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Monday, January 30, 2023

Bronze monument “Kolkhish Nana” stolen from Georgia’s Dadiani Palace yard

On Feb 05, Employees at Georgia's historical Dadiani Palace has reportedly noticed that the bronze monument "Kolkhish Nana" of the Colchian goddess, a copy of an artefact of the 8th century BC, was missing earlier this morning from the yard of the Dadiani Palace located in the Samegrelo region's city of Zugdidi.

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On Feb 05, Employees at Georgia’s historical Dadiani Palace has reportedly noticed that the bronze monument “Kolkhish Nana” of the Colchian goddess, a copy of an artefact of the 8th century BC, was missing earlier this morning from the yard of the Dadiani Palace located in the Samegrelo region’s city of Zugdidi.

The Dadiani Palace’s staff members have also said that this sculpture had been damaged even several times before.

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This bronze monument, “Kolkhish Nana”, was installed in the year 2018 and has been the target of vandals who call themselves the fighters against idolatry.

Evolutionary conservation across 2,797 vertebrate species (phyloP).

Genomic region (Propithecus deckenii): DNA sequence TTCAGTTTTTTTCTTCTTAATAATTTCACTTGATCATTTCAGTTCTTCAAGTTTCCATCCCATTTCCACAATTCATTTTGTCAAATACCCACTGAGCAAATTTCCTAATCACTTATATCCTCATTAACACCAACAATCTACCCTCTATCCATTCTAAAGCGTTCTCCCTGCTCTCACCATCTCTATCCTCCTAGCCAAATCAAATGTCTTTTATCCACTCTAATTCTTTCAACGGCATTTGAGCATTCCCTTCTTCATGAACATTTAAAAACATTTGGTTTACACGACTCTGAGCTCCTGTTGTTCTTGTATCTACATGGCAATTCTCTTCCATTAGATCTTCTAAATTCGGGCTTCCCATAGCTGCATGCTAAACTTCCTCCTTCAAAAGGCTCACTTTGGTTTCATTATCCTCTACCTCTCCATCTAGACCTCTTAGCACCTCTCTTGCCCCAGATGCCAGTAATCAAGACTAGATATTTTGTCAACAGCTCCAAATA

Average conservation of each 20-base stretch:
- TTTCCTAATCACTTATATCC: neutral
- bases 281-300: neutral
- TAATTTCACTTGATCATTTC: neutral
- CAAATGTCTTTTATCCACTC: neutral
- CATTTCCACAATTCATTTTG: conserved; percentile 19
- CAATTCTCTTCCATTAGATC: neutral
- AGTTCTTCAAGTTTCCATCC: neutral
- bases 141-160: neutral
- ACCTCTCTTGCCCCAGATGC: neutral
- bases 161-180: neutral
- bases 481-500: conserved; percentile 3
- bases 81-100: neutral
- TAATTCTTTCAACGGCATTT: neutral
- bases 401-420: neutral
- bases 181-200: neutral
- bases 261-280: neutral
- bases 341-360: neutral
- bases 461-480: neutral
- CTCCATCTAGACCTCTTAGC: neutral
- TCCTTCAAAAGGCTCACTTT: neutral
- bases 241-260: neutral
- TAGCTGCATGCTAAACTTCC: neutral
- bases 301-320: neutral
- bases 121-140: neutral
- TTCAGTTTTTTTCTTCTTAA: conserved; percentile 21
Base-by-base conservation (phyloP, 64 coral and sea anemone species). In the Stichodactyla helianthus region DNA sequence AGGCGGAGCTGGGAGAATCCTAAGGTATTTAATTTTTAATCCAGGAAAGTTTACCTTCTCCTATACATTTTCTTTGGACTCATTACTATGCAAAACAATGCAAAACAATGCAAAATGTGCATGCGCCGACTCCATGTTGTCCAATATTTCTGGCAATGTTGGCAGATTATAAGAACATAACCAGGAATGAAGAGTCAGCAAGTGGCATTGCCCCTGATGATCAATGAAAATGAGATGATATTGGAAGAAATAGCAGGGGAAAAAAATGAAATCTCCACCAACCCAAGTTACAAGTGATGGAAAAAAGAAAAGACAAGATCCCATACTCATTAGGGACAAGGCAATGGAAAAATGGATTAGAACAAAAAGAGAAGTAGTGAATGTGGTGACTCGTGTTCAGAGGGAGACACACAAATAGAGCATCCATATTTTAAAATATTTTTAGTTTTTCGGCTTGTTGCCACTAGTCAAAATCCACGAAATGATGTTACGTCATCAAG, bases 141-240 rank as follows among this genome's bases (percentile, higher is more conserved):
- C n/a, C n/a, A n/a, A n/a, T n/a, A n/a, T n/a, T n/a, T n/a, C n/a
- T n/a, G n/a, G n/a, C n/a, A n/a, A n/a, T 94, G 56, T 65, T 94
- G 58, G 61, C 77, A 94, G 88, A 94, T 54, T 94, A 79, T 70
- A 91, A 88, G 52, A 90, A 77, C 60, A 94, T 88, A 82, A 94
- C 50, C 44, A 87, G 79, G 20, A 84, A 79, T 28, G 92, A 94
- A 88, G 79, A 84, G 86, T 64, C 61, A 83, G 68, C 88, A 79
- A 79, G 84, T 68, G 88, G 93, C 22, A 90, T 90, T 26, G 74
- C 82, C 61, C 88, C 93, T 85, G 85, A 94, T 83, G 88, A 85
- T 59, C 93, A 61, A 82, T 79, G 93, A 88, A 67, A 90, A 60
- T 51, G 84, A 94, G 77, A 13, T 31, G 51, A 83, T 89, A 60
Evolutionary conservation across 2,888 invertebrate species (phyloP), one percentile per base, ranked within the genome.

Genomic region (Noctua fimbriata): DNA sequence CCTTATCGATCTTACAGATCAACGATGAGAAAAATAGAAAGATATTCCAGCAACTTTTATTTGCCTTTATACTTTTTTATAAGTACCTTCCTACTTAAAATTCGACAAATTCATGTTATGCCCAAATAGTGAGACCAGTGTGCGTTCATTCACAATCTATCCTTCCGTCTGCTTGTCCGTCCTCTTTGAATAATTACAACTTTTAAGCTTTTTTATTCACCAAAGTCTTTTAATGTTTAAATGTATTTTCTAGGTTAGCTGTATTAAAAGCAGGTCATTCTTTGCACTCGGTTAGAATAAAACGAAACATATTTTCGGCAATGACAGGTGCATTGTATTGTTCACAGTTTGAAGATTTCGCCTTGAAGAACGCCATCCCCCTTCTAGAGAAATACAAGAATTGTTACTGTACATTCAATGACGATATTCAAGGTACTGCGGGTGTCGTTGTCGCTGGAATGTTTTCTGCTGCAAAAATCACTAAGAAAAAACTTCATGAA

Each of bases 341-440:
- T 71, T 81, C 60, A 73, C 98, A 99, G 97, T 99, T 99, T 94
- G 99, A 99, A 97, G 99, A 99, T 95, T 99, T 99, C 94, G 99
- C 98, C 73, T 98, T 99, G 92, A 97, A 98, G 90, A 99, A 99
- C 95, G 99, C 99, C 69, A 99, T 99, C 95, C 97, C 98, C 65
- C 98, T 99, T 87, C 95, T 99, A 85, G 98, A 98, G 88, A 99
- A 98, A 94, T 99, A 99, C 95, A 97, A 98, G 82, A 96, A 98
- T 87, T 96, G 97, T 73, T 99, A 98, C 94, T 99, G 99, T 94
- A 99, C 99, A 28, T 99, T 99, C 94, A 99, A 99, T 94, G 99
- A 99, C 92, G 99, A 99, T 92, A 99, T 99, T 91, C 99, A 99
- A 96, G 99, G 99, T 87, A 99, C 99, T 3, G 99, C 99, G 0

Anzor Okujava, the Museum’s Director, has told the press that some people have vandalised the sculpture even several times before too. “They even left a letter saying they had vandalised the monument because they had been fighting against idolatry”, but the monument itself has been taken this time.

By noting this matter, the Interior Ministry of Georgia has started an investigation to find out the culprits who have stolen this bronze monument.

Moreover, the bronze monument is a copy of an archaeological find which is discovered during the excavations in the village of Tsaishi of the Zugdidi in 2005. The artefact was created in the first half of the 8th century BC. The prototype of the Colchian goddess was probably the Phrygian deity Cybele.

Dadiani Palace History And Architectural

David Dadiani founded his family’s museum in 1839. It is a Neo-Gothic building. According to the reports, Dadiai Palace is one of the oldest museums in the Caucasus region, and it currently has more than 41,000 items. The items range from the second millennium BC to the end of the 19th century AD.

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Some of the most exciting items include Napoleon’s death mask dated 1833, a Napoleonic library of several hundred volumes, private letters, and Napoleonic silver and chinaware.

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